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The Startup

Single Scheduler — Multiple Worker Architecture With GRPC and Go — Part 2

Single scheduler (conductor) and multiple workers

Part 2 — The scheduler overview

Scheduler exposes an HTTP-server that gives a gateway to the scheduler-worker-cluster. HTTP requests to the scheduler API are translated and proxied into workers.

  • The scheduler runs an HTTP server as well as a GRPC server.
  • The scheduler keeps a record of the available workers in the cluster.
  • Workers can register and deregister on the scheduler.

Data Structures

When a new worker registers to the scheduler, a worker object is created. Pointer to this worker object is kept in the workers' map with the key being the worker id and value being the pointer to the worker. Worker objects hold the id of the worker and the address of the worker’s GRPC server to start/end/query jobs.

var (
workersMutex = &sync.Mutex{}
workers = make(map[string]*worker)
)

// worker holds the information about registered workers
// - id: uuid assigned when the worker first register.
// - addr: workers network address, later used to create grpc client to the worker
type worker struct {
id string
addr string
}

Configuration for the scheduler is done through the `config.toml` file. I wrote about how I approach configuration in Go projects. You can read more here: https://koraygocmen.medium.com/handling-configuration-in-go-22393a8f5b6d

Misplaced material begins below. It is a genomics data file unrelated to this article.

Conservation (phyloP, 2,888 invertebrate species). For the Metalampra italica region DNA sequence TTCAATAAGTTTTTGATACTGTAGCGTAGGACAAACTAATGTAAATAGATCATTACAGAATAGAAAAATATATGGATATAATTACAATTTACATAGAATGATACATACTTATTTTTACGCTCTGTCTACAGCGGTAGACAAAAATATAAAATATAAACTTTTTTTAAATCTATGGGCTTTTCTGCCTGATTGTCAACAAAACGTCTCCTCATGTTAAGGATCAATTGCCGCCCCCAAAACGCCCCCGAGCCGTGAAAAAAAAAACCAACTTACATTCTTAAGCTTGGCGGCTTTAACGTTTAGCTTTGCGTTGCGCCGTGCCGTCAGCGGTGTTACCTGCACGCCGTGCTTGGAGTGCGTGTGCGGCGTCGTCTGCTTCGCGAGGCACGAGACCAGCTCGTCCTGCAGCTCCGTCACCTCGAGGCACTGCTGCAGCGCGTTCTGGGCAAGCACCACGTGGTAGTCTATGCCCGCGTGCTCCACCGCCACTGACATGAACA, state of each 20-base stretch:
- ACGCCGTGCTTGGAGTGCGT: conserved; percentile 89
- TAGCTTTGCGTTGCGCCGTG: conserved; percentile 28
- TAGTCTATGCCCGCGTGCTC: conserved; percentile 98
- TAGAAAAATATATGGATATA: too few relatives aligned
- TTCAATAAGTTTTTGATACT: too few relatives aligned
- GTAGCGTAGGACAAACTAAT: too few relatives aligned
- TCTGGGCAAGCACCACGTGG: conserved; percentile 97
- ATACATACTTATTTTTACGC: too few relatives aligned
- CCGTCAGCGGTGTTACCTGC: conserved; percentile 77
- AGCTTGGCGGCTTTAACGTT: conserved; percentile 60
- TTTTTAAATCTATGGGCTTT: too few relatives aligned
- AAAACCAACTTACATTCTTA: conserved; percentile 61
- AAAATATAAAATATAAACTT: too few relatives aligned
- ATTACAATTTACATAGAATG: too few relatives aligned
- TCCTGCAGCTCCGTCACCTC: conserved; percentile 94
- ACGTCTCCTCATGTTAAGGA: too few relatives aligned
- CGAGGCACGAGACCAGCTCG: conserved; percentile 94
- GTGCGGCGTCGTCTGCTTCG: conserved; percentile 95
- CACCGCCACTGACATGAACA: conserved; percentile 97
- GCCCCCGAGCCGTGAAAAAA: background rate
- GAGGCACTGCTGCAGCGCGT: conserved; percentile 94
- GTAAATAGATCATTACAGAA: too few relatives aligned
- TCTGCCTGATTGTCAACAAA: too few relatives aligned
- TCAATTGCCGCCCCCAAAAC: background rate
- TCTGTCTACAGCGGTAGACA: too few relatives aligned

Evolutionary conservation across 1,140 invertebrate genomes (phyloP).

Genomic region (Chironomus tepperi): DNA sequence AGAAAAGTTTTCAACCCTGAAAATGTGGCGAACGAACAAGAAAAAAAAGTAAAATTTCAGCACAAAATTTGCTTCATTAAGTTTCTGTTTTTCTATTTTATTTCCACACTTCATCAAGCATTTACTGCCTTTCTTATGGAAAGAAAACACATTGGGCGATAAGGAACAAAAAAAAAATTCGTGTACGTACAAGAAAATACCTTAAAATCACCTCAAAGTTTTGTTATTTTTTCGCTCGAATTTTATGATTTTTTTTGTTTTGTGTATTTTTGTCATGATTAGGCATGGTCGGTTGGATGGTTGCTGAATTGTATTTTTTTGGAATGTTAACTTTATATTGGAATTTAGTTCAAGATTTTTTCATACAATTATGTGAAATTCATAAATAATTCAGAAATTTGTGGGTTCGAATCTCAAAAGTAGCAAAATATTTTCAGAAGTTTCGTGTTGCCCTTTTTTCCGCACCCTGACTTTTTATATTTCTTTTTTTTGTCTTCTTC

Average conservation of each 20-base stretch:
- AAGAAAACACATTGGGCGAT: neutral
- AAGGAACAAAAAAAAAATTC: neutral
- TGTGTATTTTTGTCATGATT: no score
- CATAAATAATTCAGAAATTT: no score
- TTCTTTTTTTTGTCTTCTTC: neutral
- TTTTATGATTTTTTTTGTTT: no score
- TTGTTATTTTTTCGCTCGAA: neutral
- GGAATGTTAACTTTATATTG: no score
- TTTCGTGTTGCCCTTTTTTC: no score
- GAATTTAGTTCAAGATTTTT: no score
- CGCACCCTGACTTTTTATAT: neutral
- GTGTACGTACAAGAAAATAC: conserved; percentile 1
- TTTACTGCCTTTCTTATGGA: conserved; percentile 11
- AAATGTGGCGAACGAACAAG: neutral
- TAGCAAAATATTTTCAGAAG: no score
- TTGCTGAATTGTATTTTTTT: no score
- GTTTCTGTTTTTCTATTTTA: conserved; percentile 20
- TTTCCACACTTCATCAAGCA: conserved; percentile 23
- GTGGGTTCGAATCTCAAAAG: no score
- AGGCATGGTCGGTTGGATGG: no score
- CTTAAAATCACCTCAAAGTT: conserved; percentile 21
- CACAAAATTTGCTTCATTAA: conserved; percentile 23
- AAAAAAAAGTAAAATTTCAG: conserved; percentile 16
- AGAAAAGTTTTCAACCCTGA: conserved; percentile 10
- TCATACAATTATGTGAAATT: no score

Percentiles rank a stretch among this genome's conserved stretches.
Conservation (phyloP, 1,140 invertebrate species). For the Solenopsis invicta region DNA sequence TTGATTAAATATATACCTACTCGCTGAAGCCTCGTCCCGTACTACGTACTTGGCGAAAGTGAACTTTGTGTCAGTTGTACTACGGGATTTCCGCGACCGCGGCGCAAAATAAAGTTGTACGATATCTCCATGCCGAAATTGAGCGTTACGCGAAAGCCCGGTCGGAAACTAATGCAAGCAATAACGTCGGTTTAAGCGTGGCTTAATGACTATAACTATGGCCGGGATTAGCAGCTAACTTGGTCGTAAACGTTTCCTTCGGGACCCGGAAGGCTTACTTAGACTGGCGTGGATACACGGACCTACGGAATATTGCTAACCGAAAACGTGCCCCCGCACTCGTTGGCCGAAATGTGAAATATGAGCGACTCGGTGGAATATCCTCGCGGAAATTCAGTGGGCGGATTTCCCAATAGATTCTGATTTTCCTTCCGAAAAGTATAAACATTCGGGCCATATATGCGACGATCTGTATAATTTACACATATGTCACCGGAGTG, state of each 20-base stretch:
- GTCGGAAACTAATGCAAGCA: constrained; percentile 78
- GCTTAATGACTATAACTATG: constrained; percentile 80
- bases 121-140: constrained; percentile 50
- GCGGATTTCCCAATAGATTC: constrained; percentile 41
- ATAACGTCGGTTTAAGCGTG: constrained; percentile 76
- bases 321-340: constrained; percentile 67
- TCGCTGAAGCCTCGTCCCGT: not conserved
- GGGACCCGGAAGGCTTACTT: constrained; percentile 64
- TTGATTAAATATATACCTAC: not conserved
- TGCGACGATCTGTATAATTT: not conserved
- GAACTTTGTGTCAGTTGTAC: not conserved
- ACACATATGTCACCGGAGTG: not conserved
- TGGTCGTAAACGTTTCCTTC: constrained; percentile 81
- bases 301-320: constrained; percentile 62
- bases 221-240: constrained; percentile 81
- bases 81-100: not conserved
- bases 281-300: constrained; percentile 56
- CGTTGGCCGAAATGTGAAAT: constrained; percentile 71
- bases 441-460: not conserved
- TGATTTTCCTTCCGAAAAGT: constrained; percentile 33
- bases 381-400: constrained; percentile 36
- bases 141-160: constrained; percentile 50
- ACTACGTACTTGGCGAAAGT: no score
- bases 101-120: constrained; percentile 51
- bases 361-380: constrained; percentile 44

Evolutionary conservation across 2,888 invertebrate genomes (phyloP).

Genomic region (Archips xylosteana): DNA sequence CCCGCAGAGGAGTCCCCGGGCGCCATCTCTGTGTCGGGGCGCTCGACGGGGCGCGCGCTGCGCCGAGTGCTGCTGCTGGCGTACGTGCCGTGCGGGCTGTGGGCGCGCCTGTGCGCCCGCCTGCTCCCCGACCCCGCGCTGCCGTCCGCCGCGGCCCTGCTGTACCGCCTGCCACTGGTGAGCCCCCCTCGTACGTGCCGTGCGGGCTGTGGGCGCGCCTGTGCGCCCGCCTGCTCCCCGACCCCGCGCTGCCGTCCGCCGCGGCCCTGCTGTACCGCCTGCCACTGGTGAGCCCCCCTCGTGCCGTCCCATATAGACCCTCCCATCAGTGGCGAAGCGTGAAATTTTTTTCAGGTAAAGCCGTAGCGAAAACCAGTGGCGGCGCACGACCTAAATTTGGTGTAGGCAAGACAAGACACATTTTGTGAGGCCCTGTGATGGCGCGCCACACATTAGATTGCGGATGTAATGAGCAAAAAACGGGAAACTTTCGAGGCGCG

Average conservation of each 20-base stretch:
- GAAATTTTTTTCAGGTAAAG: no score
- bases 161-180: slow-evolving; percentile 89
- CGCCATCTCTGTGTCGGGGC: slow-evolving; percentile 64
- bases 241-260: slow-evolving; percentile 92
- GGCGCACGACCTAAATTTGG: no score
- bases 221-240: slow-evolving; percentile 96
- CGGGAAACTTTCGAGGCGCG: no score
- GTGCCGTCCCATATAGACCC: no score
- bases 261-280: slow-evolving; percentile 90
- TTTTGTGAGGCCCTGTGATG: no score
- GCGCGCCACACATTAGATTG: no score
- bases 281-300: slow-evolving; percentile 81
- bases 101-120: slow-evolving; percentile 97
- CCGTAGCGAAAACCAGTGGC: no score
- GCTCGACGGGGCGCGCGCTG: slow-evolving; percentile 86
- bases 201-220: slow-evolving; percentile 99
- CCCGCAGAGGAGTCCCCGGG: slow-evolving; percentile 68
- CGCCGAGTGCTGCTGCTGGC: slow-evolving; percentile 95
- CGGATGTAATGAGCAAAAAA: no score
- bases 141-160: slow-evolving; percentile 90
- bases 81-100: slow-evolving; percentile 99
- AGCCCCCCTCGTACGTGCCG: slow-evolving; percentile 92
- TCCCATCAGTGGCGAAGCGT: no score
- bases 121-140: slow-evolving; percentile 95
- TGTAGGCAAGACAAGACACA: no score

GRPC Server

  • addr: Address on which the GRPC server will be run.
  • use_tls: Whether the GRPC server should use TLS. If true, crt_file and key_file should be provided.
  • crt_file: Path to the certificate file for TLS.
  • key_file: Path to the key file for TLS.

HTTP Server

  • addr: Address on which the HTTP server will be run on.
# Full config file: scheduler/config.toml[grpc_server]
addr = "127.0.0.1:50000"
use_tls = false
crt_file = "server.pem"
key_file = "server.key"

[http_server]
addr = "127.0.0.1:3000"

GRPC Server

Only 2 GRPC requests required in the scheduler GRPC server which are used to register and deregister workers on the scheduler.

// Scheduler GRPC server definitionsservice Scheduler {
rpc RegisterWorker(RegisterReq) returns (RegisterRes) {}
rpc DeregisterWorker(DeregisterReq) returns (DeregisterRes) {}
}

message RegisterReq {
string address = 1;
}

message RegisterRes {
bool success = 1;
string workerID = 2;
}

message DeregisterReq {
string workerID = 1;
}

message DeregisterRes {
bool success = 1;
}

`RegisterWorker` is called by any worker that comes online, the scheduler then assigns a unique worker ID to that worker and registers the worker in the workers' map with the id and the GRPC address passed in the request. This address will later be used to start/stop/query jobs on the worker.

`DeregisterWorker` is called by any worker that goes offline, the workerID specified in the deregister request will be removed from known workers.

HTTP API